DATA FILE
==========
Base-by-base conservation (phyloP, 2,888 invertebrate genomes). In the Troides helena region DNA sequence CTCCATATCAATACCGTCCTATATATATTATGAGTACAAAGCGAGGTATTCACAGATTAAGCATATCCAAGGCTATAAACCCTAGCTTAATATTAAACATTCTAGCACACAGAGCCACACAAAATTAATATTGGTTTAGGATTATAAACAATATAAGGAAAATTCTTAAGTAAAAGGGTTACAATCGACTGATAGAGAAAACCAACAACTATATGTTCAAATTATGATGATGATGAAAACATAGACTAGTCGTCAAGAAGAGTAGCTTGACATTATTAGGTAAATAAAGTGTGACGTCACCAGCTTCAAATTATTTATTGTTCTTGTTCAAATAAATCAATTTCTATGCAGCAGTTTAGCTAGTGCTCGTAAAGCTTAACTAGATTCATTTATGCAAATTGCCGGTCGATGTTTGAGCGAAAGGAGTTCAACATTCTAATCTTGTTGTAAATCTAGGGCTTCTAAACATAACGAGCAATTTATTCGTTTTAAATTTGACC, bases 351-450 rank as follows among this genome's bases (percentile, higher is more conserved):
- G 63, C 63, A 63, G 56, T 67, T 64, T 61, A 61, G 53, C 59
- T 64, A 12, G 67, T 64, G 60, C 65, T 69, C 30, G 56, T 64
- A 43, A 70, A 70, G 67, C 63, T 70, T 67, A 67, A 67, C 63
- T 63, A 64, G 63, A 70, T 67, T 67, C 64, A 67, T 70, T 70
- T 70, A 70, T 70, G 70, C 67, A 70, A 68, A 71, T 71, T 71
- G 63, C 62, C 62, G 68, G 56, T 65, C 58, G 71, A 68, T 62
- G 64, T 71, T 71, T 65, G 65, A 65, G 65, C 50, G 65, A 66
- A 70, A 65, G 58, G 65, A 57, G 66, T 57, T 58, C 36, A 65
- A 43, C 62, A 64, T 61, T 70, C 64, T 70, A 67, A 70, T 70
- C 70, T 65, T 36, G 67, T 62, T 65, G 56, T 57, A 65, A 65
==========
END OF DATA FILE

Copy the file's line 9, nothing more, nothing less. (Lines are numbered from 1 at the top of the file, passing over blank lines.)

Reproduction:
- A 70, A 65, G 58, G 65, A 57, G 66, T 57, T 58, C 36, A 65